AUSTRALIA’S auction wool market finished strongly this week after trade tensions between China and the United States eased and there was more clarity around Brexit with the United Kingdom election result.
The AWEX-Eastern Market Indicator added 55 cents for the series and closed the year at 1558 cents/kg clean.
AWEX senior market analyst Lionel Plunkett said the EMI is now 304 cents lower than this time last year, the largest calendar year fall since 2003.
“At this sale, the market took a lead from the previous week when the EMI crept 11 cents higher.
“A looming three-week auction recess over Christmas, as well as a reduction in volumes this week – 34,776 bales and 7766 fewer than the original estimate — might have contributed to buyers pushing hard to fill orders from the opening hammer.
“An unusual Tuesday/Wednesday rostering due to Christmas holiday logistics in the following week did little to dampen enthusiasm and Merino Fleece types jumped 50 to 60 cents clean dearer on the opening day,” he said.
“Wednesday was not quite as buoyant, particularly in Fremantle; however, all three selling centres still recorded increases and the Micron Price Guides generally closed 60 to 90 cents higher for the week.”
Mr Plunkett said Merino skirtings tracked a similar path also closing as much as 90 cents dearer over the two days. Crossbreds made equal gains each day to finish 60 cents higher for the series.
Merino cardings had mixed results depending on the selling centre, but all three auctions managed to eke out gains on the final day to go into the recess on a positive note, he said.
Positive global news and exchange rates – AWI
In his weekly market report, Australian Wool Innovation trade consultant Scott Carmody said this week’s result should be a fillip for all involved as no section of the wool pipeline has been left untouched.
“Growers are continuing to face the hardships of drought, causing brokers receivals to be way down.
“Buyers, exporters and traders are faced with earlier stock and trade losses, whilst machinery owners, garment makers and retailers faced slow demand, sales and inventory devaluation,” he said.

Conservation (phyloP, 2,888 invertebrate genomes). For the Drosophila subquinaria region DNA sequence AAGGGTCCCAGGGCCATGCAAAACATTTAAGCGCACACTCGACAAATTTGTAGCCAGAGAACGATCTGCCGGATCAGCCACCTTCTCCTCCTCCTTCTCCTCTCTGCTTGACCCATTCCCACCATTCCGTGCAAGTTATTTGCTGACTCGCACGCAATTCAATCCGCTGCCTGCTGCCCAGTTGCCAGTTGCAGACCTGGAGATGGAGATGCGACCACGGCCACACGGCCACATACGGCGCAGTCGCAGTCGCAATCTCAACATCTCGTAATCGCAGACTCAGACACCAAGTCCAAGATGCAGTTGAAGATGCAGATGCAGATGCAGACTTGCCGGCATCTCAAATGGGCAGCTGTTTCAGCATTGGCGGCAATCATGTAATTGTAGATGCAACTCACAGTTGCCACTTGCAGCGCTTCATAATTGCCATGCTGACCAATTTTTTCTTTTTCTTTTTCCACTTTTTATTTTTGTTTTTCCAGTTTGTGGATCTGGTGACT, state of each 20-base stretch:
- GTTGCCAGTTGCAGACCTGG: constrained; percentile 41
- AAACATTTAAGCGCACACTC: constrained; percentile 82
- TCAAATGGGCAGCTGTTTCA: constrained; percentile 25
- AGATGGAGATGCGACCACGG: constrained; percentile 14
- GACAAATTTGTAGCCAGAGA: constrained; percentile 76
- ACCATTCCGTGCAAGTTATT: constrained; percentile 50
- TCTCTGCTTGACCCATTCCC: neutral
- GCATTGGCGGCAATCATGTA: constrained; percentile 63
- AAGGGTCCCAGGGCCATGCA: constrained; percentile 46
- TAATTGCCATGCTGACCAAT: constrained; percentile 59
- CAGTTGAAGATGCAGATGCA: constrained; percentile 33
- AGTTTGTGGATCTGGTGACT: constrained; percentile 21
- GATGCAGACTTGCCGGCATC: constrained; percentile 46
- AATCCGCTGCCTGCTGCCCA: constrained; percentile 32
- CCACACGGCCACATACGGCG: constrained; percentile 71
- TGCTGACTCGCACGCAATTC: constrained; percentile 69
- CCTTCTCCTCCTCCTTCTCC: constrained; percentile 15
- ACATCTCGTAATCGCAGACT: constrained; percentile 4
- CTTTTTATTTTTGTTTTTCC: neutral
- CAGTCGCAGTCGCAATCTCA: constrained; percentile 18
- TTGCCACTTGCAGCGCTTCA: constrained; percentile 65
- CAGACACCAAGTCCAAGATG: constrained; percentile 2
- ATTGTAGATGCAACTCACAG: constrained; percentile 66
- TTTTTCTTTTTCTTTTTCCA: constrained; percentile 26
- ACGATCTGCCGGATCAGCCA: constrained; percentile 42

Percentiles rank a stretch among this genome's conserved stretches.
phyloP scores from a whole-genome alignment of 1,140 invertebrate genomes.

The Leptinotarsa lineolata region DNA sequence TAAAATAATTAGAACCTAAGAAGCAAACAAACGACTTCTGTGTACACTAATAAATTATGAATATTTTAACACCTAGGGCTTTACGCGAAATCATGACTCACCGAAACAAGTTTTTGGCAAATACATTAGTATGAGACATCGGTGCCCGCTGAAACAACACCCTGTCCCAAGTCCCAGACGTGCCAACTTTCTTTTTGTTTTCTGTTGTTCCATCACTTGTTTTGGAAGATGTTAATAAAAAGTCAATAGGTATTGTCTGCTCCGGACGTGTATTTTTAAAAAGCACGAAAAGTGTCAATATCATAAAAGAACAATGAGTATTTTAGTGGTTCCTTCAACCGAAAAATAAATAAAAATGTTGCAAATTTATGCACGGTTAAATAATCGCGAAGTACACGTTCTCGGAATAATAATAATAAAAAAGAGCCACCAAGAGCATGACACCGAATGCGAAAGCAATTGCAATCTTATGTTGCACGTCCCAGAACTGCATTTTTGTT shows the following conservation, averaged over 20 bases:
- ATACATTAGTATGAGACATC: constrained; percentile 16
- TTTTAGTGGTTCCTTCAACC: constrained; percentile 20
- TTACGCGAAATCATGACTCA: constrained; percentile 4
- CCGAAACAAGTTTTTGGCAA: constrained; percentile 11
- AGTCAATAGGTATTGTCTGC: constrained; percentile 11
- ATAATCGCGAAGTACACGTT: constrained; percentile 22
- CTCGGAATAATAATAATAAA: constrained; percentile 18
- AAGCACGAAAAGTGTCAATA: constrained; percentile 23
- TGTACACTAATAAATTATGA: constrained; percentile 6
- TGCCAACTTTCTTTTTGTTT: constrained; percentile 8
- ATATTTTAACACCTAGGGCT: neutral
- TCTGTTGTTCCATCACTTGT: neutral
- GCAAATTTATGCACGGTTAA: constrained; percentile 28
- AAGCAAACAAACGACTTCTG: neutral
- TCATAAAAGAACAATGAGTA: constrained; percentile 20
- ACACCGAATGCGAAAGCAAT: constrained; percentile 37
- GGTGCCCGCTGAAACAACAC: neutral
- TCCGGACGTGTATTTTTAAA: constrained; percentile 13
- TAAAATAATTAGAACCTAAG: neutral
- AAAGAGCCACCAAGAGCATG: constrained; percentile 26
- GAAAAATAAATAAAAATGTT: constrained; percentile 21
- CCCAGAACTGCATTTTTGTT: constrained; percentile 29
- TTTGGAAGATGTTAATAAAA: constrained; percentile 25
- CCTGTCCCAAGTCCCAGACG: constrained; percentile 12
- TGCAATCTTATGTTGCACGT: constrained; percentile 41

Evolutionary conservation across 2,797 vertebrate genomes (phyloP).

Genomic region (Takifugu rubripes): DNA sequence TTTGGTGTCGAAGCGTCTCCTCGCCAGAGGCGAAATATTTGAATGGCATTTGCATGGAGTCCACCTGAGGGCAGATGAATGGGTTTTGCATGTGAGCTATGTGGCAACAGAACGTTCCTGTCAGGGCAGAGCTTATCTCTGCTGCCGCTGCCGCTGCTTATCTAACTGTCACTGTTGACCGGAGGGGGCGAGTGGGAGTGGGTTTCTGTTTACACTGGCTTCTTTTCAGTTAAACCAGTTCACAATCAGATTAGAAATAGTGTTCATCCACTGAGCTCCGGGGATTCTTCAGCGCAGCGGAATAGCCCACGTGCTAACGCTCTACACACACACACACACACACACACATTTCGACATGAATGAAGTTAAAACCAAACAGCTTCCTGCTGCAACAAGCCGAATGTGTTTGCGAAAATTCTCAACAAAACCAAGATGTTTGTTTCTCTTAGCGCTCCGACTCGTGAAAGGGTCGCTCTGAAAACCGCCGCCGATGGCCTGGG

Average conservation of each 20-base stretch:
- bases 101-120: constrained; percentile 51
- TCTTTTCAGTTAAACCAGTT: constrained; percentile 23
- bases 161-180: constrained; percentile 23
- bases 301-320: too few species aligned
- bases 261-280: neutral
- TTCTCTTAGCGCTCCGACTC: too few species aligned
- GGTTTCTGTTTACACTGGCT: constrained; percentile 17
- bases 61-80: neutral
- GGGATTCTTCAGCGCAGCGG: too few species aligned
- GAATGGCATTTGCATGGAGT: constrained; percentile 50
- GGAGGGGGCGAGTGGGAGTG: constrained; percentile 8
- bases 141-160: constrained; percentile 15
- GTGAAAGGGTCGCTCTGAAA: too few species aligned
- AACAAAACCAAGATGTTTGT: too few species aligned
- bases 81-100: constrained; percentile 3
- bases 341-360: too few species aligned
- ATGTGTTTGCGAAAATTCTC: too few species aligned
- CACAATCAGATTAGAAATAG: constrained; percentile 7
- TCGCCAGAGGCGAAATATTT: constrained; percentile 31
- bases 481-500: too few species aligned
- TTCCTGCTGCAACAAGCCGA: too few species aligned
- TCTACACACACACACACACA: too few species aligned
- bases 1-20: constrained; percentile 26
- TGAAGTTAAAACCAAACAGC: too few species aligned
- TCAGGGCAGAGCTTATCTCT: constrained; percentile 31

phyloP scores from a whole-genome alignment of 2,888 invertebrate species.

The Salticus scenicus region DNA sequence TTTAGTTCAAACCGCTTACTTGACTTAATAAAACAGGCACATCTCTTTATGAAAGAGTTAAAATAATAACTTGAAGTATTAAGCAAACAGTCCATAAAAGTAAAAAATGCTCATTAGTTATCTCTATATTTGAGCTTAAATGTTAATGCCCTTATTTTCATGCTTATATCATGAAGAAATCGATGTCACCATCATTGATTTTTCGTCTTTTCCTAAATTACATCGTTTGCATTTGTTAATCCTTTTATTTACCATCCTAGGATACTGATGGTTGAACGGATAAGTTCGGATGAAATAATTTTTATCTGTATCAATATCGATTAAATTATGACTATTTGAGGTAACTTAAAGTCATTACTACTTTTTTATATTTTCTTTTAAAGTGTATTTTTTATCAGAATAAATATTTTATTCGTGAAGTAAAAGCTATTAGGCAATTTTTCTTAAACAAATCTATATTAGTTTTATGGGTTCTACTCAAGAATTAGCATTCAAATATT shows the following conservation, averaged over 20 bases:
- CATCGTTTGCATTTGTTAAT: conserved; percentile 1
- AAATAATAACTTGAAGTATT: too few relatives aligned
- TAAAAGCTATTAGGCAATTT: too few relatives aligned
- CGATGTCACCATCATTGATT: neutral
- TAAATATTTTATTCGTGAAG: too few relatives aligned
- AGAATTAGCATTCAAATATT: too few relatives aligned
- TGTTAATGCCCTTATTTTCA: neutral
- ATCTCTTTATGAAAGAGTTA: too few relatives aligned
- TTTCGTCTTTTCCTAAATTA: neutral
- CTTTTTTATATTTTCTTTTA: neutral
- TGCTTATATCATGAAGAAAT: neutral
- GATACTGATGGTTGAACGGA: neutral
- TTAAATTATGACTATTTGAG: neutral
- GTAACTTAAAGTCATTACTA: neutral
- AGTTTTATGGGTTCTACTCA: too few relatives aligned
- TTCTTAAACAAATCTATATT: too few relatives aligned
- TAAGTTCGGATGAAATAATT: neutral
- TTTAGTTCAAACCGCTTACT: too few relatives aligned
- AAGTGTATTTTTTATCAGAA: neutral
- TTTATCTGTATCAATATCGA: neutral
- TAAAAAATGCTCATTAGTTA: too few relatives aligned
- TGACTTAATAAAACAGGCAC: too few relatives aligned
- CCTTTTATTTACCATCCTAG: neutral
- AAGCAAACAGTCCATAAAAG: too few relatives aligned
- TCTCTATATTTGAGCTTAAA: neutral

Mr Carmody said the rise in the USEMI of about US33 cents, or 3.3pc, to close at US1067 clean/kg, meant there has been a 12pc reduction of the USEMI since the start of the season, “which has given a larger price advantage to overseas buyers.”
“The past seven days has been the best week of positive news that the season has produced.
“The USA and China came to some sort of understanding over their trade imbalance dispute,” he said.
“Hopefully we are well on the way to clearing up a severely detrimental factor on the global economy.
“The UK election result has forged the path for pushing Brexit through, with that problem more relevant given the premium market that Europe is for apparel wool products,” Mr Carmody said.
“Another contributing factor to the market gains was the lack of the advertised quantity once again failing to materialise at auction.
“A little over 34,000 bales, or 12pc lower volume, eventually saw their way to the selling rostrum,” he said.
Significant quantities of wool held back
Mr Carmody said brokers passed in just 7.7pc of bales offered, as price levels gained rapidly.
“Purchasing was again dominated by the big players of each segment.
“Significant though was the step up by Chinese top makers on all Merino types and descriptions which gained 70-90 cents for the week. Crossbreds were 60 cents dearer and cardings 20 cents-plus,” he said.
“Perhaps the market rising in conjunction with the better global economy news is no co-incidence and gives rise to a more positive outlook for the new year ahead?
Mr Carmody said significant quantities of wool have been held back by growers and decision making as to how and when that is dispersed will need close monitoring by their wool selling brokers.
“Shearing is reported to be well in advance of normal timings, so a reduction of fresh shorn wool in 2020 is expected on top of the already 8.5pc less volume tested.
Impact of China-US trade deal not clear
In his weekly newsletter, executive director of the National Council of Wool Selling Brokers Chris Wilcox said the lift in wool prices may have been helped by the easing of trade tensions between the US and China with the announcement of the ‘Phase One’ trade agreement last Friday.
“There is a lack of clarity in what is specifically in the new agreement.
“One thing that has been confirmed is that the additional new US duties that were due to be imposed last Sunday are suspended,” he said.
“This did not include any wool products.
“As well, the US will halve its 15pc duties on about US$120 billion on imports from China to 7.5pc,” Mr Wilcox said.
“These products may include the duties on wool garments which were imposed in September, but it is not yet clear.
“The original import duties resulted in US imports of wool clothing from China slump by between 40pc to 45pc in October, following a 15pc drop in September,” he said.
“If the additional duties on wool garments are halved, then this will boost the trade between China and the US, helping mills in China and ultimately raw wool demand.”
Auctions will resume in the week commencing 13 January 2020 after the annual three-week Christmas recess.
Sources: AWI, AWEX, NCWSBA.